1. How did they get here?
    You better make this fucking plausible, alright? You can have it be from trauma, you can have it be from family history, but whatever you do you have to do your fucking job and explain it and EXPLAIN IT WELL. Don’t just tell me it runs in the family and leave it you asshole, tell me how. Both sides of the family? One side? DNA or brain abnormality or environmental? This is everything. This is how the illness works and affects. If you don’t do this part well, your illness is going to fall flatter than a…

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Rachel Poli

Guests appear on my blog three times a month. If you would like to know more about this, please visit my Guest Bloggers Wanted page.

Today’s post is brought to you by Heena Rathore P. Thanks, Heena!

What Makes For A Good Psychological Thriller? [Guest Post by author Heena Rathore P.]Image Credit: TC (talkingcomicbooks.com)

When I hear the term ‘psychological thrillers’, I feel a shiver of anticipation run down my spine. Is it just me? I don’t think so; I’m sure that almost everyone who’s read at least two good psychological thriller books (or even movies) feels the same way, especially those who love the genre.

The term itself makes me feel a rush that I just can’t describe; it means anticipation and intrigue, a lot of thrilling action, psychological twists, unimaginable turn of events, gritty situations, incomprehensible acts of self-preservation and a nice ending that’ll definitely blow the mind. At least for me, this is how I feel when I hear this term.

Being…

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The Plot Thickens…

T. R. Woodward

excellent-mr-burns-gif

Plotting can be one of the hardest parts of writing, mostly because writers get overwhelmed with the process. I have given you 3 different styles of working out a plot. You can take parts from all of them and mix them or keep them separate. Keep in mind that this is different than an outline. We are just focusing on the story or events nothing more. We will get into characters and settings later, then mix them all in the outline.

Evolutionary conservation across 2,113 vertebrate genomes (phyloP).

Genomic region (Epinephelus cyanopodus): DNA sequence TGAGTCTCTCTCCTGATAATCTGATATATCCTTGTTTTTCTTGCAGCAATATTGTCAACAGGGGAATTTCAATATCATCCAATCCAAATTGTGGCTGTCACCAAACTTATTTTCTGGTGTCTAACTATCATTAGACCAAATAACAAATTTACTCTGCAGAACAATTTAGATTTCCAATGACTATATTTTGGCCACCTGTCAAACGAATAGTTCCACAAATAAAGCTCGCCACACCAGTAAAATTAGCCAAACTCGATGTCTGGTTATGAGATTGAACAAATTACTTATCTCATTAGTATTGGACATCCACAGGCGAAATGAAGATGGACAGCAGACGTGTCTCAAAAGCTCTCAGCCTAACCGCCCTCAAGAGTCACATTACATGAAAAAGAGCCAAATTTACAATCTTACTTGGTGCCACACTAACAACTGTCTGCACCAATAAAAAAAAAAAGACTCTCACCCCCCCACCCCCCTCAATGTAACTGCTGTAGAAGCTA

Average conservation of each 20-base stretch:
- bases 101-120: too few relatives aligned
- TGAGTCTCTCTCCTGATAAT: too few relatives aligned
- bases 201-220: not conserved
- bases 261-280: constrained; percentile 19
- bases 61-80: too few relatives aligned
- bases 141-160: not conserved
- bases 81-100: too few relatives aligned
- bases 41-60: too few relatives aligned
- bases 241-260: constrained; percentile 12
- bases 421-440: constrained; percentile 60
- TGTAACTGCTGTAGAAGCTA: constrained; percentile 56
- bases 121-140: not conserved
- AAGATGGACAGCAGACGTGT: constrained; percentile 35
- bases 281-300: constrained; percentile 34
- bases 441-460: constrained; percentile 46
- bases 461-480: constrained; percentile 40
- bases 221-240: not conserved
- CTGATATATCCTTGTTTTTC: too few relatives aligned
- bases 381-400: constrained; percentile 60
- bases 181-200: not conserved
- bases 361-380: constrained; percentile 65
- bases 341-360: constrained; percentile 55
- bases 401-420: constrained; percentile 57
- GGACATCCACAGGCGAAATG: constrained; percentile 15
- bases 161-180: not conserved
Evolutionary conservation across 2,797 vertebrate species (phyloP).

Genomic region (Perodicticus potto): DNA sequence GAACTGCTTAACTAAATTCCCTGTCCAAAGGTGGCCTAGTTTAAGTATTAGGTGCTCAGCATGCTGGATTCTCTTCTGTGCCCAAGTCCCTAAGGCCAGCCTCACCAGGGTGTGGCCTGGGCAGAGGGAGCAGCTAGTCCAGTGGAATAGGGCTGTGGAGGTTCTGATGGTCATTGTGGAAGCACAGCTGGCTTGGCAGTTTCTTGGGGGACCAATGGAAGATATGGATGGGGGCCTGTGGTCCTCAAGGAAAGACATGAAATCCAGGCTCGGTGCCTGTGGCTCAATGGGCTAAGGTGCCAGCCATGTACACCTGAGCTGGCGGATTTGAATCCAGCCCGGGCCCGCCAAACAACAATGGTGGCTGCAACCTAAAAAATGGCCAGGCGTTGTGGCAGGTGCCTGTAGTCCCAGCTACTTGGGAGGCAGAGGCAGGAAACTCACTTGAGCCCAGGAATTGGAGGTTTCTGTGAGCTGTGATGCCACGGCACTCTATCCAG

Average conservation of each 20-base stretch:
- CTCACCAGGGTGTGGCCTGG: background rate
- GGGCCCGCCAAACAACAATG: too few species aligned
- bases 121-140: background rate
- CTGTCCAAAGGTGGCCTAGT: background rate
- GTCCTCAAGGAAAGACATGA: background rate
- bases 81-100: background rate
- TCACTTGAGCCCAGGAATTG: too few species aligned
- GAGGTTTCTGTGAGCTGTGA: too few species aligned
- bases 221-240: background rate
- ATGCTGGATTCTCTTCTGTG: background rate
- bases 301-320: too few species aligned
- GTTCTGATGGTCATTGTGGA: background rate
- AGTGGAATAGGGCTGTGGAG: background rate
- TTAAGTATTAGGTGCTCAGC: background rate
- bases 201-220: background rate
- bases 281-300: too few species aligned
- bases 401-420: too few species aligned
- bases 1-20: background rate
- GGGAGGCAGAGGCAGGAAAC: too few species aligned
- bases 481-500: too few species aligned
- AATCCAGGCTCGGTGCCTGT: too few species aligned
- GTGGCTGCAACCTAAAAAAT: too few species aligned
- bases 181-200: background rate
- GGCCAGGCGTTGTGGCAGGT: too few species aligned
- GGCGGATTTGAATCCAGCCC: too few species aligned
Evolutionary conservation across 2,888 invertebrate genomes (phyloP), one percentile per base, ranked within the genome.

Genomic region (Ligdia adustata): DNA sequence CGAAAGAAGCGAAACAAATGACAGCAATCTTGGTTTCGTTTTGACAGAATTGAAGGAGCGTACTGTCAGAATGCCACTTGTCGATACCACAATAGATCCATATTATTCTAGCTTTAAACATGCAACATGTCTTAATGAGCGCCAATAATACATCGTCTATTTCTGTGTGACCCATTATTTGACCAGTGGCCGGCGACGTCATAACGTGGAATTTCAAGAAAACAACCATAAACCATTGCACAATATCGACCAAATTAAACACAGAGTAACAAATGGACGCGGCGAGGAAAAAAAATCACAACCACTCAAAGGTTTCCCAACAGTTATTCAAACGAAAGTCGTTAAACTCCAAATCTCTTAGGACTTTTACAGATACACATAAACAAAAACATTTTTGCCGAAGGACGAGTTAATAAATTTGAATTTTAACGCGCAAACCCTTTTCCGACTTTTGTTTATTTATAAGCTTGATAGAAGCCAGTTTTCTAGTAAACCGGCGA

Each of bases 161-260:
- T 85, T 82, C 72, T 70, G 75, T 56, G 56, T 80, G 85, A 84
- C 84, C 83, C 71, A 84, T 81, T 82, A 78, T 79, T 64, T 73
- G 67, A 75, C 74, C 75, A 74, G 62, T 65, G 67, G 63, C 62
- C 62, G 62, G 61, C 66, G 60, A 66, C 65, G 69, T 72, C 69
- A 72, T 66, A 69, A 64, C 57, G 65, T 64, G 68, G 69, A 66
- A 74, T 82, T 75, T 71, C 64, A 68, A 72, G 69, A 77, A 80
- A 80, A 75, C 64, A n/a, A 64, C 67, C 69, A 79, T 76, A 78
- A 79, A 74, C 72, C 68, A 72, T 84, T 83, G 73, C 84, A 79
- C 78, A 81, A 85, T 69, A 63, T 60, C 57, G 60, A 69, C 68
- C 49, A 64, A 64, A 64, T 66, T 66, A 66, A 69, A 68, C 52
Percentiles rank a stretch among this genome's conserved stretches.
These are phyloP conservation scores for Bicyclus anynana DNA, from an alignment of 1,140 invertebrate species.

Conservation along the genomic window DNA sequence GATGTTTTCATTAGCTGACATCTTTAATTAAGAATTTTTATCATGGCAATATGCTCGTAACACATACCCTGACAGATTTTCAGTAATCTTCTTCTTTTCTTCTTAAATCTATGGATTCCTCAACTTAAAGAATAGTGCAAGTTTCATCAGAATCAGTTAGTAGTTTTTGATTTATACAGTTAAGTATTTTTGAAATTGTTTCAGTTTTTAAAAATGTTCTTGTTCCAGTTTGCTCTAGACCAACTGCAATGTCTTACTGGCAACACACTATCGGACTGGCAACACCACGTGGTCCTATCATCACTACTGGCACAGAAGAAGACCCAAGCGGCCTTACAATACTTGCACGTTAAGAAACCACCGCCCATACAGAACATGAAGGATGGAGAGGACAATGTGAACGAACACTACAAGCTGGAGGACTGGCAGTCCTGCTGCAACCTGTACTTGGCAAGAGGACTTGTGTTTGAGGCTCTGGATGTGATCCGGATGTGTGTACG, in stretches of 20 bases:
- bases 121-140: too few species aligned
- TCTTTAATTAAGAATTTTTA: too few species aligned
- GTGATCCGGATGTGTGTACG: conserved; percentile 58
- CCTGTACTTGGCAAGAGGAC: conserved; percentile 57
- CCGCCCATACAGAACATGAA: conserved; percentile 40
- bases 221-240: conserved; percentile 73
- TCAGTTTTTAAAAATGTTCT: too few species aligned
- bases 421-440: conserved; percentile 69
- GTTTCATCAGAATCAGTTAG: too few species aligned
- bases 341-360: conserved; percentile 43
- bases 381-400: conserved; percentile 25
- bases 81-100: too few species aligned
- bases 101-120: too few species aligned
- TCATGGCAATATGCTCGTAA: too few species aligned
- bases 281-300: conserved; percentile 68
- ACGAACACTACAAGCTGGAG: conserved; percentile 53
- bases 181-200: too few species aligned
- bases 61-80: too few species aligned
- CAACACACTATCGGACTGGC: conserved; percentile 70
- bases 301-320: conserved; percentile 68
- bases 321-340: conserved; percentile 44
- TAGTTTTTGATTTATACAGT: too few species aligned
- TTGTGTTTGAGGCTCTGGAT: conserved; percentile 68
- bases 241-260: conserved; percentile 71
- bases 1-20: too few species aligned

You can make this as simple or as complex as you want. Just understand that the more complex a story is the longer it will take to be ready for the writing stage. Simple plots are good if you want to be making more up as you go along. Your choice is how you want to start. Let’s assume that you have never written out a plot before in…

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Northern Editorial

(and romance, mystery, history, fantasy …)

 

novel writer tools

By making your book as good as it can be, of course (what else did you think I was talking about?).

Ok, now that I have your attention, you weren’t really going to publish your book without getting it edited first were you? You know, deep down, that your book deserves it.

Here’s why:

  • Readers will quickly desert you, even if you’re the best storyteller in the world, if they can’t get past the typos.
  • They will also desert you if what made perfect sense in your head fails to unravel properly on the page.
  • Readers will make you sad if they post shitty reviews on Amazon, because they really couldn’t get past the typos and spaghetti-like plot (and that’s if it even gets past Amazon’s new standards).
  • Your reputation as an author will suffer if you don’t publish the best possible version…